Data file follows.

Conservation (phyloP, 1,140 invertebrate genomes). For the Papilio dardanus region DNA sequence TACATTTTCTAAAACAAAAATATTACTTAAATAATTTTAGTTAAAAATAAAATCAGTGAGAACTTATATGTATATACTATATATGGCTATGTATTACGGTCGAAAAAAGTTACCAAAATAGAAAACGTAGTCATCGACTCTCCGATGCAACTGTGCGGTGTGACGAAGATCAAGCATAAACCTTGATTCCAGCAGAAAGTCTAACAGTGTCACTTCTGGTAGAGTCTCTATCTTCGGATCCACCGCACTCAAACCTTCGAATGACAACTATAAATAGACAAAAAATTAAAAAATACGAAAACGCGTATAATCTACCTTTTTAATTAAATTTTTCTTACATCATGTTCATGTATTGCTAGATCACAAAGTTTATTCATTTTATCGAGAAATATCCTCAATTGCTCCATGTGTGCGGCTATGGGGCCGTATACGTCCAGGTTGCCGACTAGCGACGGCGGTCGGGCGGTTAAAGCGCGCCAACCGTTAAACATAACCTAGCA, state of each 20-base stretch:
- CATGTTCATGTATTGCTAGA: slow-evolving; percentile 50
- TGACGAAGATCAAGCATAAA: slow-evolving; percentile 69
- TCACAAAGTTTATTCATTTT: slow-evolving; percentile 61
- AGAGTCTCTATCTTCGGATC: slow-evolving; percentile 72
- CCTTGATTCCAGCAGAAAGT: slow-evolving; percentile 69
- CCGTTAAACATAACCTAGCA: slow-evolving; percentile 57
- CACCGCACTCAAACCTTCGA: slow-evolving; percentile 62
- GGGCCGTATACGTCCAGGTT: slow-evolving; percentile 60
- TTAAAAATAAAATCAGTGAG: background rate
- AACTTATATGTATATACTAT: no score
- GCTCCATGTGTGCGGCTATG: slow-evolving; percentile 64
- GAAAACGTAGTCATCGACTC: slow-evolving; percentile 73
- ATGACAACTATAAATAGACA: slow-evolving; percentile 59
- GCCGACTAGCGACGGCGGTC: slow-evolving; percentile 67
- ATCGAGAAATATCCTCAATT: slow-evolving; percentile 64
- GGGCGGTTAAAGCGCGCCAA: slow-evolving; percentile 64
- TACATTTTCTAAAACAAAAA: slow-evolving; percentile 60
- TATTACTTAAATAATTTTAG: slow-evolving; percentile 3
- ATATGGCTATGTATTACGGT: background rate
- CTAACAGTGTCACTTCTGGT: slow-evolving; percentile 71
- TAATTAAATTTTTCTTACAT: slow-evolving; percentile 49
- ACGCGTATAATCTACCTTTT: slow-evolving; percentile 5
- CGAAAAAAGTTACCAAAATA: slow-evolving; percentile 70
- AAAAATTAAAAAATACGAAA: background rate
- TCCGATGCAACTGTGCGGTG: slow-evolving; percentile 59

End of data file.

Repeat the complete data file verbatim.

Conservation (phyloP, 1,140 invertebrate genomes). For the Papilio dardanus region DNA sequence TACATTTTCTAAAACAAAAATATTACTTAAATAATTTTAGTTAAAAATAAAATCAGTGAGAACTTATATGTATATACTATATATGGCTATGTATTACGGTCGAAAAAAGTTACCAAAATAGAAAACGTAGTCATCGACTCTCCGATGCAACTGTGCGGTGTGACGAAGATCAAGCATAAACCTTGATTCCAGCAGAAAGTCTAACAGTGTCACTTCTGGTAGAGTCTCTATCTTCGGATCCACCGCACTCAAACCTTCGAATGACAACTATAAATAGACAAAAAATTAAAAAATACGAAAACGCGTATAATCTACCTTTTTAATTAAATTTTTCTTACATCATGTTCATGTATTGCTAGATCACAAAGTTTATTCATTTTATCGAGAAATATCCTCAATTGCTCCATGTGTGCGGCTATGGGGCCGTATACGTCCAGGTTGCCGACTAGCGACGGCGGTCGGGCGGTTAAAGCGCGCCAACCGTTAAACATAACCTAGCA, state of each 20-base stretch:
- CATGTTCATGTATTGCTAGA: slow-evolving; percentile 50
- TGACGAAGATCAAGCATAAA: slow-evolving; percentile 69
- TCACAAAGTTTATTCATTTT: slow-evolving; percentile 61
- AGAGTCTCTATCTTCGGATC: slow-evolving; percentile 72
- CCTTGATTCCAGCAGAAAGT: slow-evolving; percentile 69
- CCGTTAAACATAACCTAGCA: slow-evolving; percentile 57
- CACCGCACTCAAACCTTCGA: slow-evolving; percentile 62
- GGGCCGTATACGTCCAGGTT: slow-evolving; percentile 60
- TTAAAAATAAAATCAGTGAG: background rate
- AACTTATATGTATATACTAT: no score
- GCTCCATGTGTGCGGCTATG: slow-evolving; percentile 64
- GAAAACGTAGTCATCGACTC: slow-evolving; percentile 73
- ATGACAACTATAAATAGACA: slow-evolving; percentile 59
- GCCGACTAGCGACGGCGGTC: slow-evolving; percentile 67
- ATCGAGAAATATCCTCAATT: slow-evolving; percentile 64
- GGGCGGTTAAAGCGCGCCAA: slow-evolving; percentile 64
- TACATTTTCTAAAACAAAAA: slow-evolving; percentile 60
- TATTACTTAAATAATTTTAG: slow-evolving; percentile 3
- ATATGGCTATGTATTACGGT: background rate
- CTAACAGTGTCACTTCTGGT: slow-evolving; percentile 71
- TAATTAAATTTTTCTTACAT: slow-evolving; percentile 49
- ACGCGTATAATCTACCTTTT: slow-evolving; percentile 5
- CGAAAAAAGTTACCAAAATA: slow-evolving; percentile 70
- AAAAATTAAAAAATACGAAA: background rate
- TCCGATGCAACTGTGCGGTG: slow-evolving; percentile 59